3 Ways To Build A Super Strong Bromance (Because Guys Need Friends, Too!)

Your BFFs can actually help you live longer.

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There are have been a lot of famous bromances throughout history. Explorers Lewis and Clark. Presidents Adams and Jefferson. Authors J.R.R. Tolkien and C.S. Lewis. President Obama and VP Biden. And, of course, a bromance for the ages: Ben Affleck and Matt Damon.

But don't laugh at or make light of the bromance! Because research shows that relationships — friendships included —  are among the most important factors contributing to happiness and longevity. Yes, your (or your man's) bromance might just help him live longer!


That's because loneliness is unhealthy and breeds stress.

According to Geoffrey Greif, psychologist and author of Buddy System: Understanding Male Friendships, both men and women expect friends to be understanding, trustworthy, dependable individuals with whom we have things in common.


But we may not teach boys and men how to be good friends. 

We expect our friends to be available for activities, to reach out to us and to stay in touch, and I'm sorry to say that men are often not so good with reaching out and staying in touch — behaviors that nurture relationships.

When you're young, it doesn't take much. You go to games, work on projects or party together.

As those activities disappear, generally after college, you have to find new reasons to get together.

When you notice you're growing apart from a friend, it's helpful to step back and have a look at what's causing the rift. If you're really no longer interested in the same things or your priorities have shifted in ways that drive you apart, then maybe the bromance is really over.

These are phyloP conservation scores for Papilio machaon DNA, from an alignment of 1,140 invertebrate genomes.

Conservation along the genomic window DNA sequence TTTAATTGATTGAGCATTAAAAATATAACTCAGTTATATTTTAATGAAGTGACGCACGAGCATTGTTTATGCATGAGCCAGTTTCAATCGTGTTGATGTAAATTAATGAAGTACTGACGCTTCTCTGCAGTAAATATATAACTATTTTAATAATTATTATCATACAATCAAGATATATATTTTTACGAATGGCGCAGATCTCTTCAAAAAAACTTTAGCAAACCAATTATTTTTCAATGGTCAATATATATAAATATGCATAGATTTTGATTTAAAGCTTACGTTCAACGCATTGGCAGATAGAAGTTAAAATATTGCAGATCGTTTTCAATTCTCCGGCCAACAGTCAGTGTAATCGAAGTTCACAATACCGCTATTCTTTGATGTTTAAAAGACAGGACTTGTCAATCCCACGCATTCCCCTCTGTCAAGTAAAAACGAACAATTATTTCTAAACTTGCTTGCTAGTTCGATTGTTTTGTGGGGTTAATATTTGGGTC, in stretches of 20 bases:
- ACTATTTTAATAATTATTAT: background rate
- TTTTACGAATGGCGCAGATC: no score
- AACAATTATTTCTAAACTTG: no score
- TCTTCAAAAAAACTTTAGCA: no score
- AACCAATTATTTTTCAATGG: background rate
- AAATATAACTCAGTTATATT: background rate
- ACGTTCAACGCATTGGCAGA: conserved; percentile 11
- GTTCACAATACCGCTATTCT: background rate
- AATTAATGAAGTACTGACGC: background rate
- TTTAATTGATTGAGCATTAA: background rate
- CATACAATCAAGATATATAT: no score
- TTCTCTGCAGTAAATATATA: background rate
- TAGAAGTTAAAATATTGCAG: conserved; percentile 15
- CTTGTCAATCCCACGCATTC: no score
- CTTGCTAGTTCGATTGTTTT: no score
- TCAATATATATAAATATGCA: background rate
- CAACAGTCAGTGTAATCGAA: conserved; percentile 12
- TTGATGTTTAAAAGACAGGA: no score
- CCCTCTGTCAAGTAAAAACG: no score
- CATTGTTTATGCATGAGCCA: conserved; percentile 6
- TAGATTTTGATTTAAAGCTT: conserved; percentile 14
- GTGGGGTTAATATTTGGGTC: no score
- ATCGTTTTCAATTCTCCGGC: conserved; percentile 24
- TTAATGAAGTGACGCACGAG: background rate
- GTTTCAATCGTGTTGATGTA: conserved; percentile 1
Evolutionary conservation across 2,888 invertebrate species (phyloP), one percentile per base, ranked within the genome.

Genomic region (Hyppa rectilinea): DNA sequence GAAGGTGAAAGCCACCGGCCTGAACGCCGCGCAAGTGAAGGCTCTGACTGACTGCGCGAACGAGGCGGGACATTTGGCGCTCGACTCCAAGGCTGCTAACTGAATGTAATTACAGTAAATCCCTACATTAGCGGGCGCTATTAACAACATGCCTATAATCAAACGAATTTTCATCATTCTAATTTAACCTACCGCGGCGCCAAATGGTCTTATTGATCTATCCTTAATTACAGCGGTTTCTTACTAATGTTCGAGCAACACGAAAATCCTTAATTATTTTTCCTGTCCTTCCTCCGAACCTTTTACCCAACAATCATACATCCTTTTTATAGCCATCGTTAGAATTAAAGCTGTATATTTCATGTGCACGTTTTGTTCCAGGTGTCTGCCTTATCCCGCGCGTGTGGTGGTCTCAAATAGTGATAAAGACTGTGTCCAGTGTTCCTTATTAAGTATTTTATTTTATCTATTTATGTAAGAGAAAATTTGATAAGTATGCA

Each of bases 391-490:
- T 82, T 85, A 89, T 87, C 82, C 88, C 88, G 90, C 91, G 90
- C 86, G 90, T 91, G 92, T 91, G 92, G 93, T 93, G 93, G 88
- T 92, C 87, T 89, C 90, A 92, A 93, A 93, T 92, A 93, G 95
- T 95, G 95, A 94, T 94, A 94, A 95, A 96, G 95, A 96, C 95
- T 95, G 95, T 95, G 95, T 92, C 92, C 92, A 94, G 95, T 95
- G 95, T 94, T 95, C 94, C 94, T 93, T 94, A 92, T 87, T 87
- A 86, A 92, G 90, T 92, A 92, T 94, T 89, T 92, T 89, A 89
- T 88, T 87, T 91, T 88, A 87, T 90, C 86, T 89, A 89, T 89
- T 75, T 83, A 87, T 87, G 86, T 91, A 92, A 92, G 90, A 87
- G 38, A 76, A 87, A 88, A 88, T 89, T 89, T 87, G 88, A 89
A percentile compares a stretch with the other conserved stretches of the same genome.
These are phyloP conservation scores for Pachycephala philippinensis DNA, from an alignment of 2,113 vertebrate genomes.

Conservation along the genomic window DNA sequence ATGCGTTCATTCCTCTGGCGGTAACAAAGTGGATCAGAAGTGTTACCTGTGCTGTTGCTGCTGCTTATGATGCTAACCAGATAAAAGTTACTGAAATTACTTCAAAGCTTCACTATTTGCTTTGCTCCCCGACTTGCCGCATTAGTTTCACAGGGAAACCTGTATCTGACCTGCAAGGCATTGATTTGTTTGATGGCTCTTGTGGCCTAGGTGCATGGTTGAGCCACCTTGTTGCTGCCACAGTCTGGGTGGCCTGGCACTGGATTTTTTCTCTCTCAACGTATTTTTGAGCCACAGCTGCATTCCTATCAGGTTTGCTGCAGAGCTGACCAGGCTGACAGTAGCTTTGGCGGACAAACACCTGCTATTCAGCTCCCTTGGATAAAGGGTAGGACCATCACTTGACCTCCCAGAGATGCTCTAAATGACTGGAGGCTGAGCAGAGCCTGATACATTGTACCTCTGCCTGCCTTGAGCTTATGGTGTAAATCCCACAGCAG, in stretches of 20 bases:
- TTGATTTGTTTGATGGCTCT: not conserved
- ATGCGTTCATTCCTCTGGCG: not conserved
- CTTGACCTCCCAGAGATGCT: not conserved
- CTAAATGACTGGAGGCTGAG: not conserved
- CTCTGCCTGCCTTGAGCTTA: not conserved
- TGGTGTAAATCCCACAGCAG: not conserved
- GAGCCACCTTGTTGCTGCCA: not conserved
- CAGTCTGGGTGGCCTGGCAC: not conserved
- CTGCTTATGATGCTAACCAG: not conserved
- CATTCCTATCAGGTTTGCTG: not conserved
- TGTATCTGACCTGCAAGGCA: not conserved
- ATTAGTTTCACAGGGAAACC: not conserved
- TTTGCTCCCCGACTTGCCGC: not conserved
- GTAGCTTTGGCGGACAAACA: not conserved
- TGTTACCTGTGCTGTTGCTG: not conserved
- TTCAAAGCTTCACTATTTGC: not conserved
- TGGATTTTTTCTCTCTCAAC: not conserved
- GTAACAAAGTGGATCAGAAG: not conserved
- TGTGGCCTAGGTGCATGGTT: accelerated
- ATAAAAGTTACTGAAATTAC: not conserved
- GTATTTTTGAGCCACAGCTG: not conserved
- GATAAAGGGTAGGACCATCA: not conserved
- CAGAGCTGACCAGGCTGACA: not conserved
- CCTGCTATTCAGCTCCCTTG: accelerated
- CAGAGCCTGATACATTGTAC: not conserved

Often there are other reasons that may not be deal breakers: your friend has focused exclusively on the new girlfriend and you're feeling pissed (even though you’ve been there yourself); he's been inundated with work and unavailable to hang the way you used to; or, you've felt dissed about something, backed off, then he backed off, and a small slight quickly got out of control.

Maybe with a little soul-searching, you decide the relationship is worth resuscitating.


When you have a person in your life you really value, the kind where you get together after eight months and pick up right where you left off, it's worth trying to make the effort to maintain the friendship.

Try some of these: 

1. Be a better friend.

Everyone appreciates a friend who is willing to be there for them, so if you're trying to salvage a friendship, ask yourself how you can be a better friend.


It could be offering to help with a repair project or empathizing about a family illness. Try to stay on top of things going on in your friend's life. Reach out and ask how it's going, especially if you know he's having some tough times.

You can just shoot a quick text or check social media to find out what's happening, so there's no excuse for being uninformed, but you have to make it a priority.

Set reminders if it will help.

2. Do damage control.

Maybe your friend did something that got under your skin. How about discussing that with him?

Tell him how important the friendship is to you and how his behavior made you feel.

I know talking about feelings is not a typical guy thing, but research shows that men seem to value the same type of intimacy in a relationship that women value, a reason they like to have female friends.


A true friend is willing to listen and address your concerns. Maybe it was a misunderstanding or miscommunication. It's always worth giving it a shot if the relationship is important.

3. Create opportunities to make your friendship stronger. 

Find the time to go biking, running, fishing or surfing with a bro or two. Take more than one friend to an activity, even guys from different friend groups.


Go to a game with your friend and his kid or have dinner with him and his partner. Use a few vacation days to visit a friend that's moved.

Who knows what will happen with male friendships as society evolves. If we can do a better job of teaching boys how to be good friends, maybe the bromance, instead of being the target of snark like "Larry Stylinson" (see: Harry Styles and Louis Tomlinson), will become commonplace with younger generations of men. We won't even have to call it a "bromance"... it'll just be a friendship.

In the meantime, if the person is someone you really have a bond with, don't give up.

It's worth going the extra mile, literally and figuratively, to keep the bromance alive. 


Judith Tutin, PhD, ACC, is a licensed psychologist and certified life coach. Connect with her at drjudithtutin.com where you can request a free coaching call to bring more passion, power and purpose to your life.

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